An aging generation of baby boomers, longer average life expectancy and a lack of available resources are contributing to what's being called an impending "senior-care crisis."
In 2060, the number of Americans age 65 and older is expected to reach 95 million -- 23 percent of the country's population.
Baby boomers are the largest living adult generation and average life expectancy is up to 79 years. By 2030, the Population Reference Bureau anticipates the number of seniors to surpass the number of children for the first time in U.S. history.
According to the Texas Health Care Association, 1 in 4 Texas nursing homes are operating at financial levels that put them at risk of closure. Social security, Medicare and Medicaid systems will be strained as demand for services increases.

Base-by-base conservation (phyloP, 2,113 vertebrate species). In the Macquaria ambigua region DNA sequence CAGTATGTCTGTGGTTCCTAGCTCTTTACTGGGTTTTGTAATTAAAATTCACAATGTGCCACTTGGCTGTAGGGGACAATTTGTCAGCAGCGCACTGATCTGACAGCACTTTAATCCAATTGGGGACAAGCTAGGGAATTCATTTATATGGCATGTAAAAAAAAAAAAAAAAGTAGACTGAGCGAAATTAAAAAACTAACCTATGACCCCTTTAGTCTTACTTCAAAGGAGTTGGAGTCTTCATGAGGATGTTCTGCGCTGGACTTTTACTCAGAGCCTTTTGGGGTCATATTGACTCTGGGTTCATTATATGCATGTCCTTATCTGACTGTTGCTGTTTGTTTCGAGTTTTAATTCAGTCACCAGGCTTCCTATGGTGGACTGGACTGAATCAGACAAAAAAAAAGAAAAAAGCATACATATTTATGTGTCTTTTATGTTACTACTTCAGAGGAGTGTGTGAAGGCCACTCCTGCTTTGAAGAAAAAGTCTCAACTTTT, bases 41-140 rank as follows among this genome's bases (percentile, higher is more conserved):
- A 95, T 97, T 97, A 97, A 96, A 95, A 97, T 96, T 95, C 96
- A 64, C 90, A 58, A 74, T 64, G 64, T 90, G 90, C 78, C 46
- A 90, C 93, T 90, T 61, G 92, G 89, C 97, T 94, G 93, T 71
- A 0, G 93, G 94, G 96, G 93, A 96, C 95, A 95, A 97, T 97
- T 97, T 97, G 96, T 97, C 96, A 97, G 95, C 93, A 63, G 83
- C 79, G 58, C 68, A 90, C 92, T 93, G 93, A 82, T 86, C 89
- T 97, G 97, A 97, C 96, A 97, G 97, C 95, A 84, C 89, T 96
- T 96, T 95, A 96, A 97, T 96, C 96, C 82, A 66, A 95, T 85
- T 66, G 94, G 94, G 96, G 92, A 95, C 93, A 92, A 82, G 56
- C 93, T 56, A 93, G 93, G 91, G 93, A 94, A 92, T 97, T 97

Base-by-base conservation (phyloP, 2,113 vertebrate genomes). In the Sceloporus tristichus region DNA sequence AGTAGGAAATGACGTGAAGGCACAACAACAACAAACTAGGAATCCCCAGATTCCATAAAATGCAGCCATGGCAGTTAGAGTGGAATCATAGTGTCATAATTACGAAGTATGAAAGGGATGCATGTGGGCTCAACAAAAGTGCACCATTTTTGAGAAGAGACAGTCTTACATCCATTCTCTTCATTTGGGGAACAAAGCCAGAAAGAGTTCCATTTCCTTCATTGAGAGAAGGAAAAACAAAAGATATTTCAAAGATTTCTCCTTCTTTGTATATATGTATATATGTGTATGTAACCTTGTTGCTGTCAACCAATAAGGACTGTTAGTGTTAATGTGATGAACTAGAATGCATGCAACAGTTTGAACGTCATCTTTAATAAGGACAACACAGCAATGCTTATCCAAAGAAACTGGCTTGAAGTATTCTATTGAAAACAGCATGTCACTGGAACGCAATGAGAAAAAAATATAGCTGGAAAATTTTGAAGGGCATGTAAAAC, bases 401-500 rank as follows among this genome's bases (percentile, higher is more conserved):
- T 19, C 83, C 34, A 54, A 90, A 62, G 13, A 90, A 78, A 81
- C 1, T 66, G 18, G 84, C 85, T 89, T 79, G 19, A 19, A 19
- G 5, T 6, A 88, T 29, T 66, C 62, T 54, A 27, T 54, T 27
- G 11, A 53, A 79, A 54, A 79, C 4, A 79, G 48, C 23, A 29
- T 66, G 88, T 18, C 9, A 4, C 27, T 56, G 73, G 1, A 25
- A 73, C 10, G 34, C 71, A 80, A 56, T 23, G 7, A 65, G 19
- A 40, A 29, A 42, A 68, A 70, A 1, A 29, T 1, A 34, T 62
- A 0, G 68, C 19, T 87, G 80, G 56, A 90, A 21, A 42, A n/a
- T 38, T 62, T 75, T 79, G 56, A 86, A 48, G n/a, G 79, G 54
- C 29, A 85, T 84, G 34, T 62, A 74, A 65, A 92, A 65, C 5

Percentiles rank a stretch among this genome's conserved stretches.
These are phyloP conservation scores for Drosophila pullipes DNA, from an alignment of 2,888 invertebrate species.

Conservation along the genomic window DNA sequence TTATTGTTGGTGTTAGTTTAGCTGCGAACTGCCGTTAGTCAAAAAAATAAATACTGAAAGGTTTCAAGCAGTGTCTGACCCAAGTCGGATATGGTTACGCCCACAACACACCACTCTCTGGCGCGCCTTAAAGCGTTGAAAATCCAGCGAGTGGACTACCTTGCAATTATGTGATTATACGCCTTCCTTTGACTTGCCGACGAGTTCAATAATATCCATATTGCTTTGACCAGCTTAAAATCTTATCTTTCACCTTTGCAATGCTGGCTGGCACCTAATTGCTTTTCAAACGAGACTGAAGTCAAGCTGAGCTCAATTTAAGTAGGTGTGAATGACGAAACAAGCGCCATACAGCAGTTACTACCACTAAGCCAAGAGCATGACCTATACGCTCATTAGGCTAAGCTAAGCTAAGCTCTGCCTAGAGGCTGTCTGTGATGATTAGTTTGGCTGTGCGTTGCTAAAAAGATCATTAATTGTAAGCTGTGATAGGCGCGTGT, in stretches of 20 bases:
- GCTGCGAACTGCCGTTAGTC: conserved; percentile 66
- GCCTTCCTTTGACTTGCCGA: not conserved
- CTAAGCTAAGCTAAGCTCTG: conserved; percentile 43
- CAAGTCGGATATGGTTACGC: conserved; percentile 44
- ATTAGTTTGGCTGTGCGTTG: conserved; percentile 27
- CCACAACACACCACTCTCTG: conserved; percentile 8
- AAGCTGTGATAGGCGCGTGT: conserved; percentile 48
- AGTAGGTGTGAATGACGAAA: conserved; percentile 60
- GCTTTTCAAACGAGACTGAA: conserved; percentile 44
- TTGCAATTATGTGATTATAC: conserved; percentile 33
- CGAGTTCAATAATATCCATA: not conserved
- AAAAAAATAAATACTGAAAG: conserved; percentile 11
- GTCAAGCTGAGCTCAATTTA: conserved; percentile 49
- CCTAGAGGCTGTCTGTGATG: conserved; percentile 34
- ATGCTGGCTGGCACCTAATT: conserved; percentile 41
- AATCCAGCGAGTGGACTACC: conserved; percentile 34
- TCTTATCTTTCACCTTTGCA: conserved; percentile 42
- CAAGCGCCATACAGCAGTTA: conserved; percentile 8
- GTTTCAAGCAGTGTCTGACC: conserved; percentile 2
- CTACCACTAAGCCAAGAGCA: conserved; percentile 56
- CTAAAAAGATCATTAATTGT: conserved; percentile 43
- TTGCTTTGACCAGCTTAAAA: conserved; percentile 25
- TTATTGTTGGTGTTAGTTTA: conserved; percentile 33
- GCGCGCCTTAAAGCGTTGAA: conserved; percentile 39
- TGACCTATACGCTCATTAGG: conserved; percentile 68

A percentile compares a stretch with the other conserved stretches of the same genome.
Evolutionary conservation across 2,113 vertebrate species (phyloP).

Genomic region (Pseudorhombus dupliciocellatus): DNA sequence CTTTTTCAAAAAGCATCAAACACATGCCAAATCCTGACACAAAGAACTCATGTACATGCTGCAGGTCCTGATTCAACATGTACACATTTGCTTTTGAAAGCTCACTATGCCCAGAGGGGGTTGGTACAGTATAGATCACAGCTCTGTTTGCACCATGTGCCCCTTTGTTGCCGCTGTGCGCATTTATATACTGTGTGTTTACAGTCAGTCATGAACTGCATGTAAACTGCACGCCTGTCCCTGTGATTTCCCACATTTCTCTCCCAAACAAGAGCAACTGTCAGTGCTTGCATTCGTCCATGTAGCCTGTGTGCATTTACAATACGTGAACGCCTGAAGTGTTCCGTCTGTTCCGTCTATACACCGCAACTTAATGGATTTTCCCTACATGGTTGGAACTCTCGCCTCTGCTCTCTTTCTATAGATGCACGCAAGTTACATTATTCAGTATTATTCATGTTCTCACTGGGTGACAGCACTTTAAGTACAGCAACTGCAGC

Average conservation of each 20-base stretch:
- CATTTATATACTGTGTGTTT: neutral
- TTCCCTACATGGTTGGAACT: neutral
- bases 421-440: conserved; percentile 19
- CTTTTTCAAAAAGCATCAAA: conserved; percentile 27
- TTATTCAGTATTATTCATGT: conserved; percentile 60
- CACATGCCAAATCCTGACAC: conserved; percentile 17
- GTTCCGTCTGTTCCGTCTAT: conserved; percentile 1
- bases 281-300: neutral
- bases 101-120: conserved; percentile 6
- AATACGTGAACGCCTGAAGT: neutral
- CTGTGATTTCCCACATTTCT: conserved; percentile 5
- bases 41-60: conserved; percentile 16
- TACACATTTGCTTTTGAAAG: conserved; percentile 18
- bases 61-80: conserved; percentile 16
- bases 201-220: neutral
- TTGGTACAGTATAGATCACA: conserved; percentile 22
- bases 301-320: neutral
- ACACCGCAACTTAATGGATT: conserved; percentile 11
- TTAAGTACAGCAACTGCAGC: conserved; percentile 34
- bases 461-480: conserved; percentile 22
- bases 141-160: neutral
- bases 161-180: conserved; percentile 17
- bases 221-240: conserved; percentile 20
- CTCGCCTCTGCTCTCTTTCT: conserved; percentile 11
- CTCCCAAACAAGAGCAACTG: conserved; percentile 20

What senior care options are available? What are the financial and legal considerations?
How should families start the care conversation with aging loved ones? What additional challenges are there for elder orphans?
What are other senior care challenges and potential fixes? What local resources are available for seniors and caregivers?
- Kevin Warren, chief executive officer for the Texas Health Care Association
- Gloria Vasquez, director of the Area Agencies on Aging for the Alamo Area Council of Governments
- Carol Marak, aging alone expert and founder of the Elder Orphan Facebook group
For more information on local resources for senior care visit TPR's Silver Solutions page.
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*This interview was recorded on Monday, July 22 .